Should we be stockpiling food?

Make two lists. One of all the wild animals you would be prepared to kill and another of all the wild animals you are prepared to eat. Unless a lot of the same animals are popping up on both your lists, you might want to start thinking, tentatively, about starting a stockpile of food, you know, just in case the people that have been steering us out of the EU don’t suddenly become competent at their jobs. I mean, they might. They might discover facts at the eleventh hour. But don’t bank on it, yeah?

Me, I won’t even kill spiders. If the shops run out of food I’m totally bollocksed. I’m putting a couple of extra packets of pasta in the back of the cupboard. Better safe than hungry.

I am aware that stockpiling food isn’t an option available to everyone. If you are reliant on food banks, or only just managing to cope without them, then worrying about whether there will be olive oil in the shops next April isn’t a priority. Also, if you do earn a decent wage, chances are you will already have a month’s worth of food in your cupboards without really thinking about it. Three sorts of rice, a selection of pasta shapes, flour, sugar, the lot.

But if we do crash out of the EU, and there are temporary food shortages, having a few extra tins of tomatoes and a spare packet of salt may prove quite useful. And hey, if we do manage to strike some sort of perfect deal, or even just call the whole thing off and remain, and you are left with eighteen packets of linguine you don’t want after all, you can always donate them all to a food bank, can’t you? It’s win-win.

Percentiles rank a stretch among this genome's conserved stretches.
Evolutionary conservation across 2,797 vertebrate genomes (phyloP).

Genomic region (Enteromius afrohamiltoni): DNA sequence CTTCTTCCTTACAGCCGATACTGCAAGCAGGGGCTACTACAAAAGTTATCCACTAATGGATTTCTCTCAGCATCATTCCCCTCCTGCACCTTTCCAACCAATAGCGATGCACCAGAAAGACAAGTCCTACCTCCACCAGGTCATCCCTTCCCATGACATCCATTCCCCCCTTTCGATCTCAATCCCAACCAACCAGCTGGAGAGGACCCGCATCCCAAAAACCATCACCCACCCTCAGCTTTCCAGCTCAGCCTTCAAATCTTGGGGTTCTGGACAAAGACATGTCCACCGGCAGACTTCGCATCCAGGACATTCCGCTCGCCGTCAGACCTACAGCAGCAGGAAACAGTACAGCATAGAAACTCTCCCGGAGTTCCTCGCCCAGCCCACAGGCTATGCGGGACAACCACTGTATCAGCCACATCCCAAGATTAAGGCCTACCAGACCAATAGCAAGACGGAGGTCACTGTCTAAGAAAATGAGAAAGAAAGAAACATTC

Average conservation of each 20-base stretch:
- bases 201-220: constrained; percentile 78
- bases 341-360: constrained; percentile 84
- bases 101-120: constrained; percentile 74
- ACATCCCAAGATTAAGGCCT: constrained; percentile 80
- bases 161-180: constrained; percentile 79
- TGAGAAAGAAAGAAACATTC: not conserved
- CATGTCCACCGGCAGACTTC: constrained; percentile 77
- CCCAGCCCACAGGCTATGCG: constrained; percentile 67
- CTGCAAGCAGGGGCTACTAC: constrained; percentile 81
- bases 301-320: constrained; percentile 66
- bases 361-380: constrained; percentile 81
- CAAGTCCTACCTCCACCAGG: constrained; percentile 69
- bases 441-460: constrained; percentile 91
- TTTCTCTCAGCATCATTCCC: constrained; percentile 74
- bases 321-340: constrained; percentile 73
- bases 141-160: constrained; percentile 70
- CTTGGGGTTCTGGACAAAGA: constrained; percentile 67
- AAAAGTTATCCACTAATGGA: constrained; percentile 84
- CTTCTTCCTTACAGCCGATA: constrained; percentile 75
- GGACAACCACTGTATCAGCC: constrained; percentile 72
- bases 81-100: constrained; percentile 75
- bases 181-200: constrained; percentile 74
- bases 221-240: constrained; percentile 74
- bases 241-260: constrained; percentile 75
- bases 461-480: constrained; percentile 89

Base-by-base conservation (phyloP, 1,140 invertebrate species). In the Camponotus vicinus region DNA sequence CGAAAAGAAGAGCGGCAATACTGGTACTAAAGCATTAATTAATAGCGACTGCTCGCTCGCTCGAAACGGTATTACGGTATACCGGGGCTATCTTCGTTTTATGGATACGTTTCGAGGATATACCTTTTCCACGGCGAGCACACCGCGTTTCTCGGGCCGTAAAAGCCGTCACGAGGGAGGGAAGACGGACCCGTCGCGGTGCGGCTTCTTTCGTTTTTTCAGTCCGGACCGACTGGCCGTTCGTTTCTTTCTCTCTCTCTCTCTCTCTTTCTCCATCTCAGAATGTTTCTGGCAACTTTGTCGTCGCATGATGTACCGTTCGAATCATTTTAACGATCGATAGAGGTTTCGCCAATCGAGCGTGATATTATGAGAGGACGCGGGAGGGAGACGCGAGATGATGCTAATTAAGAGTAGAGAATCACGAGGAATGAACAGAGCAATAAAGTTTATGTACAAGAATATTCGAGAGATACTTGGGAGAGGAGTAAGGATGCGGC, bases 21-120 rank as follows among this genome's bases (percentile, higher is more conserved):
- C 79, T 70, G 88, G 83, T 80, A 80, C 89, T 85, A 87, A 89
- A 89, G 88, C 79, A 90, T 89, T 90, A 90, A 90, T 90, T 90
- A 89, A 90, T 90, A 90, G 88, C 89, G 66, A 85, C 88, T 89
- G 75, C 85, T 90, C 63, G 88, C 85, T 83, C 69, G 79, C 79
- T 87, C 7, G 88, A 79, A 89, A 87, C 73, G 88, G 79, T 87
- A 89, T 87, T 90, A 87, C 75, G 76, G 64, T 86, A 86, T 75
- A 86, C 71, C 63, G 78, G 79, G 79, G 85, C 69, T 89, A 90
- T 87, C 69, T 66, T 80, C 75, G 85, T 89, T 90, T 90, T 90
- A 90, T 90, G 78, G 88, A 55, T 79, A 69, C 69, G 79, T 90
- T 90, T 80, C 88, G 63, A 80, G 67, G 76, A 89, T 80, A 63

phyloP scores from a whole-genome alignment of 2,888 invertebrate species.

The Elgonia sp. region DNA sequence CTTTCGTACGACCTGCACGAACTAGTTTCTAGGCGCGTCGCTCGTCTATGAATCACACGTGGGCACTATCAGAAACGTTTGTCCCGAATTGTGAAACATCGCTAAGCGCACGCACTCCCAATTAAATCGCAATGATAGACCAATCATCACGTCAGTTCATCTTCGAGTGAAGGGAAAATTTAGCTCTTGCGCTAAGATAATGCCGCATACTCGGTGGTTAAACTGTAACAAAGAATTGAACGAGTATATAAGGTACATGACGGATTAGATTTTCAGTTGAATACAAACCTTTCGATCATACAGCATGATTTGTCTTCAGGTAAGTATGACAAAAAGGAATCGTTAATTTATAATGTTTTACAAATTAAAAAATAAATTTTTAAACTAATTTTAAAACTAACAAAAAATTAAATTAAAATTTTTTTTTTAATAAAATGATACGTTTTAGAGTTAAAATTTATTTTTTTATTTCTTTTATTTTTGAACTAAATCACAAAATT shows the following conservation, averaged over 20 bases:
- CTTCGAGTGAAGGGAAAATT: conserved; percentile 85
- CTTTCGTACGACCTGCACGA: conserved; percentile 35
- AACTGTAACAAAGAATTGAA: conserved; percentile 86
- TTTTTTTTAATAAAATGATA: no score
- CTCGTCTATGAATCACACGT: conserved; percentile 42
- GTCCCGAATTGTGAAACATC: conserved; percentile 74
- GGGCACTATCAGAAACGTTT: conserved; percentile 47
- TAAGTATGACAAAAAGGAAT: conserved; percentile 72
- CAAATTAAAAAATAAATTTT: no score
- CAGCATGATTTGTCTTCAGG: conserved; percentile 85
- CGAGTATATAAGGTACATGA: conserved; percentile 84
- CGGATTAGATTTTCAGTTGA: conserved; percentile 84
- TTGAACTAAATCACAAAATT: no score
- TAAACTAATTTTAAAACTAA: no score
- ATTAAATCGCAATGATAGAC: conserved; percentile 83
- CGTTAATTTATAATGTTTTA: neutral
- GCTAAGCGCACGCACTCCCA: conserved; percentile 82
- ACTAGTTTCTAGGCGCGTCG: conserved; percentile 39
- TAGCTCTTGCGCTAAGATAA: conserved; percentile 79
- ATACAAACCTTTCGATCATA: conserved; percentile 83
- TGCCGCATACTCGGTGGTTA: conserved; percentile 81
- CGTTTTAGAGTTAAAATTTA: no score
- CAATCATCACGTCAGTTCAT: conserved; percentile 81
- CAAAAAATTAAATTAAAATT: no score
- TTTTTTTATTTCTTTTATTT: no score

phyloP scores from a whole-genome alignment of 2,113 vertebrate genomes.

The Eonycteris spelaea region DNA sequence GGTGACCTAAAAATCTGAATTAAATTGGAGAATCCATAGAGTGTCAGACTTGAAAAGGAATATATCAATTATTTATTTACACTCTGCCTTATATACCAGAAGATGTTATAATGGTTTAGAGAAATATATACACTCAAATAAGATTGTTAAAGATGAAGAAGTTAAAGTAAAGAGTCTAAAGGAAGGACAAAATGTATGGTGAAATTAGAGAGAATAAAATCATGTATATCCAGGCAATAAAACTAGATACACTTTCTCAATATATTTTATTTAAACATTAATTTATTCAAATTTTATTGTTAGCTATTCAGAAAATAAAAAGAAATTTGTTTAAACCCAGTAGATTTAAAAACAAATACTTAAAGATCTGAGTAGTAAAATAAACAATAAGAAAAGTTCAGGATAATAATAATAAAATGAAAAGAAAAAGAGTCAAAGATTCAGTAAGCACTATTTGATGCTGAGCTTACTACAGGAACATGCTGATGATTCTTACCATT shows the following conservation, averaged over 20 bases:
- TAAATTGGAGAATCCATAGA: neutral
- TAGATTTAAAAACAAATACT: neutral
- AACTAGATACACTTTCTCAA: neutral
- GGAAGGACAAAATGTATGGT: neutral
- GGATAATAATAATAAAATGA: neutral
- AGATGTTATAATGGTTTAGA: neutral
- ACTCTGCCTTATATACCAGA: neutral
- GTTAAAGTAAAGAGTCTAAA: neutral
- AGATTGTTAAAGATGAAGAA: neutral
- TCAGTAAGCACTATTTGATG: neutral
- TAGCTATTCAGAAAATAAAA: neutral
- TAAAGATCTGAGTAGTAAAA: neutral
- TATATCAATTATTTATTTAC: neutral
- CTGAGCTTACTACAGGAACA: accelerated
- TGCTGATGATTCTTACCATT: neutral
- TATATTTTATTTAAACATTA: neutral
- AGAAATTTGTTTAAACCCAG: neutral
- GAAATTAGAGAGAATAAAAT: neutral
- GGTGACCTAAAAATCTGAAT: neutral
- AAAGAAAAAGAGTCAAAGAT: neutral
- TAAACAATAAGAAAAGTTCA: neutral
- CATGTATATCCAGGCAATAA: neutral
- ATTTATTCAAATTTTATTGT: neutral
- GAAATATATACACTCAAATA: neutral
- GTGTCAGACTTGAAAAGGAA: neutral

I know I’m being a tad melodramatic talking about food shortages. What are the chances we will crash out without a deal? They shouldn’t be very high, should they? But, you know…

The logical next stage if/when parliament reject May’s deal is a second referendum. If there is no majority in parliament for any type of Brexit (which there isn’t) and the government doesn’t fancy the idea of just watching as the clock ticks down to March and then crashing out of the EU, then letting the public decide what to do gets you out of a tight spot. The only thing really standing in the way of a second referendum (if we don’t count ‘hurting the feelings of the bellend who runs Wetherspoons’, which I don’t think we should) is Theresa May’s pride, so…

…so that’s not happening, it it? Theresa May is one proud, stubborn, human being. I have no doubt that she would rather burn the whole country to the ground than admit she was wrong about anything. She will probably wait about six weeks and then try to pass exactly the same deal through parliament (probably with a new name, possibly in a different font or something, maybe Bodoni). And when that doesn’t pass either…

Yeah. If you have no hankering to find out what gull tastes like, maybe buy a couple of cans of baked beans and a big bag of rice. Just to tide you over until the chlorinated chicken starts flooding in.

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